San Diego, CA-based Cubic Transportation Systems (Cubic) has announces a new partnership with Edmonton, AB’s IntelliTrafik, a division of ATS Traffic, to expand Cubic’s reach across Canadian provinces and agencies while providing traffic management and intelligent transportation solutions and prioritizing combating climate change.
The collaboration with IntelliTrafik will provide Cubic with key relationships and a strong local supply chain. IntelliTrafik’s geography-specific expertise in local jurisdictions will also assist Cubic executives in navigating customer engagements to deliver solutions.
Starting this month, the two companies will collaborate to identify opportunities where Cubic’s ITS solutions, along with IntelliTrafik’s local expertise, can be utilized by road authorities, municipalities, and contractors across Canada to improve on the road experience for drivers.
“The IntelliTrafik and Cubic partnership represents a truly synergetic and symbiotic move that will only benefit our Canadian customers and road users,” said Steve Ennis, executive vice president of IntelliTrafik.
It also emphasizes Cubic’s commitment to combating climate change through managing traffic congestion. For example, Cubic’s SynchroGreen adaptive signal control technology optimizes traffic signals in real-time, based on traffic conditions and surges in congestion.
The product is commonly deployed in areas of high congestion such as an athletic stadium or a university campus. It can also be used in areas with frequent traffic accidents caused by congestion.
“The way it’s set up is that traffic engineers can input data, and the algorithms adapt and ensure that those signals are going to be green for the motorists as they drive through,” said Eric Jacques, senior manager of ITS sales at Cubic Transportation Systems.
SynchroGreen helps reduce the number of vehicle stops, idle time, and overall travel time, as well as decreases carbon emissions and fuel consumption.
The product was tested out in Chula Vista, CA., where roads are susceptible to heavy congestion from commuters driving to and from nearby cities.
The city introduced SynchroGreen in three areas with heavy traffic. A third party studied conditions before and after Chula Vista deployed SynchroGreen at the intersections, focusing on peak travel times in both directions in the morning, midday, and evening.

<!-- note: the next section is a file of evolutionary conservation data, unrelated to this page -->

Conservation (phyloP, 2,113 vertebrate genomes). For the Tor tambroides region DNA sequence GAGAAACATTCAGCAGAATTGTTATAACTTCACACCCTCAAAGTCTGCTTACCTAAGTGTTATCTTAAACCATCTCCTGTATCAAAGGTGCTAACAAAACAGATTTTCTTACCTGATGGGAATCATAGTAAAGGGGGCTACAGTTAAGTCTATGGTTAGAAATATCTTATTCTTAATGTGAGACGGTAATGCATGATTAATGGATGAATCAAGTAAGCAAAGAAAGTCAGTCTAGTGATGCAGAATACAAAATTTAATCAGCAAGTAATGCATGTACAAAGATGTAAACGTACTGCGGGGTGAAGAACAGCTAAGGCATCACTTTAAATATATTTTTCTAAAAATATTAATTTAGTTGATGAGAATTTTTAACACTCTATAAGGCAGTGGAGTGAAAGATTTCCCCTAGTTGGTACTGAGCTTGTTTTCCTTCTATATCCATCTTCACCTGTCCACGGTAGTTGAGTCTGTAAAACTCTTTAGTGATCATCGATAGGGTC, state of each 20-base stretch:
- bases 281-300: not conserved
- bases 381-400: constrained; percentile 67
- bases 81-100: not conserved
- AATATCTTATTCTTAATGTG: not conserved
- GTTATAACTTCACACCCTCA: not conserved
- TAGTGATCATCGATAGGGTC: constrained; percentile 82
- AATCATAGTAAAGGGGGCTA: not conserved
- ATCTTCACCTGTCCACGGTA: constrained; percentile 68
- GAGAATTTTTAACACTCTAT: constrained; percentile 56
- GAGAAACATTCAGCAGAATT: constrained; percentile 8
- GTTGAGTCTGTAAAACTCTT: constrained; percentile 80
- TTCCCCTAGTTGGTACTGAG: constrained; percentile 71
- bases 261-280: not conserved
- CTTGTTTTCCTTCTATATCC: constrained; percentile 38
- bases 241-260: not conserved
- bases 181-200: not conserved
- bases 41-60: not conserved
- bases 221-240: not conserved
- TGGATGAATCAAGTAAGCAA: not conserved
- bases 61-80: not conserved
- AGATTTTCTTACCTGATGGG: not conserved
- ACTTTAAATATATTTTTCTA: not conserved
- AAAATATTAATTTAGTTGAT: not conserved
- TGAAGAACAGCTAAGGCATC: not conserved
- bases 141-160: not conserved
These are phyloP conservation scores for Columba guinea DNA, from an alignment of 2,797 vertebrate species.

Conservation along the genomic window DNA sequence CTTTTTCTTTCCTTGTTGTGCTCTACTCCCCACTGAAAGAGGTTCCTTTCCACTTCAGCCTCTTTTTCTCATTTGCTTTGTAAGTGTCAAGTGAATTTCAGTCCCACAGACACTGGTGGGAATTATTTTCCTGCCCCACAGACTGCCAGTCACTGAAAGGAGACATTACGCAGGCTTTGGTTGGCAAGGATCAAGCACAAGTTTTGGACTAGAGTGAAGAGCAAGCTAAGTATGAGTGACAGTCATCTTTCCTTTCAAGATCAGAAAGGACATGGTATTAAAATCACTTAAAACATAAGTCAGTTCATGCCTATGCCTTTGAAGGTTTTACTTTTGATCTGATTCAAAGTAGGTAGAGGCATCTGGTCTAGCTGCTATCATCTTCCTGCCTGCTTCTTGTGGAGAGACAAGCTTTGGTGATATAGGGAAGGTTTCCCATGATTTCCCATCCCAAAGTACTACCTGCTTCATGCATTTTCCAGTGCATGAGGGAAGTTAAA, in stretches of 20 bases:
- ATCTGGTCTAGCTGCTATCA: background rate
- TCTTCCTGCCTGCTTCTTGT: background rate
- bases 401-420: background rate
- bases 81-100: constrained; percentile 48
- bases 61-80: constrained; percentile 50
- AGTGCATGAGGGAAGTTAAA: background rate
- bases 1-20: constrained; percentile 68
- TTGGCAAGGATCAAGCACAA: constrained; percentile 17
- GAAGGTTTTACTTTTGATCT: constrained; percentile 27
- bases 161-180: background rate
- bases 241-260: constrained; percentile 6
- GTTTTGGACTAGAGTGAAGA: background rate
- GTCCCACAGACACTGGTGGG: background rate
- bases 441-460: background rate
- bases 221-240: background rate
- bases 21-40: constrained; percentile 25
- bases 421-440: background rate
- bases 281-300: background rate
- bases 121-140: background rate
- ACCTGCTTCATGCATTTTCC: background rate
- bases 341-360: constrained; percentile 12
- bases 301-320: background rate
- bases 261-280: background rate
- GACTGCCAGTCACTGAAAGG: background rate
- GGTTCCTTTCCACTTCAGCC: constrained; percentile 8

Overall, vehicle emissions such as tailpipe-out, hot stabilized nitrous oxide (TNOx) and tailpipe-out, hot stabilized carbon dioxide (TCO2) fell. Fuel use declined, as did travel times and delays.
The study showed that idle times were reduced by 33 per cent, and the number of stops decreased by 33 per cent as well. Overall travel times decreased by 15 per cent. Fuel consumption was reduced by about seven per cent and carbon emissions were reduced by 11 per cent.
Other sustainable solutions from the company include Transit Signal Priority, which is software that’s deployed at intersections that ensures transit vehicles get extended green signals.
Jacques added that the companies are also trying to migrate commuters from their personal vehicles to public transportation, a greener way to travel.
“The way you do that is by really making public transportation better, more efficient, to get people from point A to point B faster.”
Jacques added that, at the UN Global Climate Convention that occurred last year in Glasgow, Scotland, the traffic and transportation industry was challenged with reducing carbon emissions by 50 per cent by 2030.
“That’s a sizable achievement, and to get there, the only way that that’s going to happen is vendors coming up with products and solutions that are better for the environment, and municipalities, agencies, contractors, taking advantage of these solutions.”
He said the move towards autonomous vehicles and connected vehicle technologies are also factors that are contributing to environmental stewardship. He also highlighted the importance of safety.
“When you’ve got safety and environmental stewardship, and if you have a commitment to both, then you’re doing the right thing.”